For more than five years, the Bush administration's philosophy to promoting corporate social responsibility can be summed up in the same three-word slogan that describes its other business initiatives: Companies Know Best. Any policy or program that moves companies to be more environmentally and social responsible should be voluntary -- you know, that whole less-government-is-better thing. The administration has buttressed this hands-off philosophy with a hodge-podge of programs aimed at market-based approaches to encouraging, but rarely requiring, companies to address their environmental and social impacts.
Suffice to say, it's not doing much to change business.
That's a conclusion of a new report from the Government Accountability Office, the investigative arm of Congress. The report identified 12 U.S. agencies with more than 50 programs, policies, and activities "that generally fall into four key government roles of endorsing, facilitating, partnering, and mandating company CSR [corporate social responsibility] activities." CSR covers a broad range of potential social concerns, including business ethics, community development, labor, environment, and human rights.
The GAO found that although there is no broad federal CSR mandate, the US Government has over 50 federal programs, policies, and activities to promote CSR. These programs lack coherence, clearly articulated principles, long term funding and concerted action. Many of the individuals interviewed by the GAO suggested that US Government could play a useful role in helping US firms to act responsibly everywhere they operate, and ensuring that they do so.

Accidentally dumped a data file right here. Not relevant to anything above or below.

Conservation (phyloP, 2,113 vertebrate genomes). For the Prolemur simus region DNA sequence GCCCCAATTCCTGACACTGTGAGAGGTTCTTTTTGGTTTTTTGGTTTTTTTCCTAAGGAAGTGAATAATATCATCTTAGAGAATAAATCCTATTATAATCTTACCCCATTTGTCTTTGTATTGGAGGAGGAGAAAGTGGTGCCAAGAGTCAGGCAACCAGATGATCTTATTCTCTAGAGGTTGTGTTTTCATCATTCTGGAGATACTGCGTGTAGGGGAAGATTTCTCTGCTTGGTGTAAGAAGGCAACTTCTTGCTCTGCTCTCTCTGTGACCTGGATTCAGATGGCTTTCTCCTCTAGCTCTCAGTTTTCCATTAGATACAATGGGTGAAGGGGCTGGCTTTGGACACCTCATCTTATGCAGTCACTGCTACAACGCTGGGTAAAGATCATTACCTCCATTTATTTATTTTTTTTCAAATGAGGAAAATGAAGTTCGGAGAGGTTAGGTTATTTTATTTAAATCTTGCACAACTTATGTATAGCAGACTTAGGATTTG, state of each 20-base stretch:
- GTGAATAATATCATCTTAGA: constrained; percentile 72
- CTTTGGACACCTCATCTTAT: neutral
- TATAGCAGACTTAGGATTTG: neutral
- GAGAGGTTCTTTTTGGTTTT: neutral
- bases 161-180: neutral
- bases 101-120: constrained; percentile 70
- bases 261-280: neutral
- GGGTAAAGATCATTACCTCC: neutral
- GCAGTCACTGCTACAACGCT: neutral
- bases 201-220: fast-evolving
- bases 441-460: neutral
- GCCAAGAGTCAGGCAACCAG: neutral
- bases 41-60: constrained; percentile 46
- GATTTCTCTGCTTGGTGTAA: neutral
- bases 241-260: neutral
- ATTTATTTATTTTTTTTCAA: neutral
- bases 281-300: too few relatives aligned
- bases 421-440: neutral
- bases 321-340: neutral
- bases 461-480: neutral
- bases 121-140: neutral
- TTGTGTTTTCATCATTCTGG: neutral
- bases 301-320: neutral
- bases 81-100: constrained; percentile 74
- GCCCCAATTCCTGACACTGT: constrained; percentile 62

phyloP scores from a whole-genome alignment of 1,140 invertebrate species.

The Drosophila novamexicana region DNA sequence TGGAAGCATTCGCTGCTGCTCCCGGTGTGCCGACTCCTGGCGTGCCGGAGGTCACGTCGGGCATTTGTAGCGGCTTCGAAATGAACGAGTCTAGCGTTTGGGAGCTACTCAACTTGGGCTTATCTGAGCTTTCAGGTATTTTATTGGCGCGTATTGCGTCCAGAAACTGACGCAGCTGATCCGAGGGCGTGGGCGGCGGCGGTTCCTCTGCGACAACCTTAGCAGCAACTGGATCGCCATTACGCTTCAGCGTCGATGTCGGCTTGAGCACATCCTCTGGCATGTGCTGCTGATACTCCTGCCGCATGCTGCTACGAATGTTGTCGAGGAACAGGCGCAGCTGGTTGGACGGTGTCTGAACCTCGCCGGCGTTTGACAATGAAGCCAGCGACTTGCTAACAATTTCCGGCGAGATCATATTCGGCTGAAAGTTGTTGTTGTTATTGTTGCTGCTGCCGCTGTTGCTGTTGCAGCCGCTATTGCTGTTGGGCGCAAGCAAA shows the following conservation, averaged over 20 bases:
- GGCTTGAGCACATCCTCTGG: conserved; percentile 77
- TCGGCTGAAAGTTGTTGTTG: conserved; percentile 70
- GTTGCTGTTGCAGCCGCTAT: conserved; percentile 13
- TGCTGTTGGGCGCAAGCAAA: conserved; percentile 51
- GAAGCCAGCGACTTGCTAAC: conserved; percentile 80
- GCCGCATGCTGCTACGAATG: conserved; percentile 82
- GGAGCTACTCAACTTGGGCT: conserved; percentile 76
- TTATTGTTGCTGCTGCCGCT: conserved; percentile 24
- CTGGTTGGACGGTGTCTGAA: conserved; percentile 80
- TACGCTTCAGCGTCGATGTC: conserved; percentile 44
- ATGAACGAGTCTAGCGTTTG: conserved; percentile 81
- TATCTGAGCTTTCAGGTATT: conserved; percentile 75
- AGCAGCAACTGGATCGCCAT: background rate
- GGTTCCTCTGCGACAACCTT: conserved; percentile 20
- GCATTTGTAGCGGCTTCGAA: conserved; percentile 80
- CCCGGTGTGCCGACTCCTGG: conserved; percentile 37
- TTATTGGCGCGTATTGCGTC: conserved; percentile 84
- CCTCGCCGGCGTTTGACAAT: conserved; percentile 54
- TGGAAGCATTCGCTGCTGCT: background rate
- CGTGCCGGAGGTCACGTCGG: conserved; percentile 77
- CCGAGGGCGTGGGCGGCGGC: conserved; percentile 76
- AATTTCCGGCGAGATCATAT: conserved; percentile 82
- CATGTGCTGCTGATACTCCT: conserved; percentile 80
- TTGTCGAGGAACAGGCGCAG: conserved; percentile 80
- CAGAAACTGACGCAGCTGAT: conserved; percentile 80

The U.S. government endorses CSR by providing awards to companies, such as the Department of State's Award for Corporate Excellence and discussing CSR in public speeches. Think of it as a "Talking the Talk" award -- something for which many big companies would qualify these days. Few programs actually requiring walking that talk, such as the Overseas Private Investment Corporation, which requires companies to meet criteria consistent with CSR to obtain their services.
This isn't simply a matter of the feds helping U.S. companies to a better job of "doing well by doing good." Globalization has increased the breadth and extent of U.S. corporations' operations in foreign markets, through both increased investment and trade. These globalization trends have led to increased pressure on U.S. multinational corporations to adopt more CSR-related activities in their global operations, particularly in developing countries. But only a relatively small handful of companies are true CSR leaders, and many big companies -- Walmart is one notable example -- slither by with few comprehensive or consistent CSR policies in sourcing their products from around the world. The extent that U.S. multinationals adopt CSR practices around the world continues to vary by industry, location, and by individual company pressures and priorities.
Much like its environmental policies, the Bush administration's CSR policies are something of a shell game: a weak policy here, a voluntary program there -- enough to point to when the critics come harping, but not enough to actually have an impact on how U.S. companies operate at home or abroad.
Among environmental and CSR experts and activists, such duplicity is called "greenwashing." To the rest of the world, it's yet another example of America, and its companies, as a rogue superpower.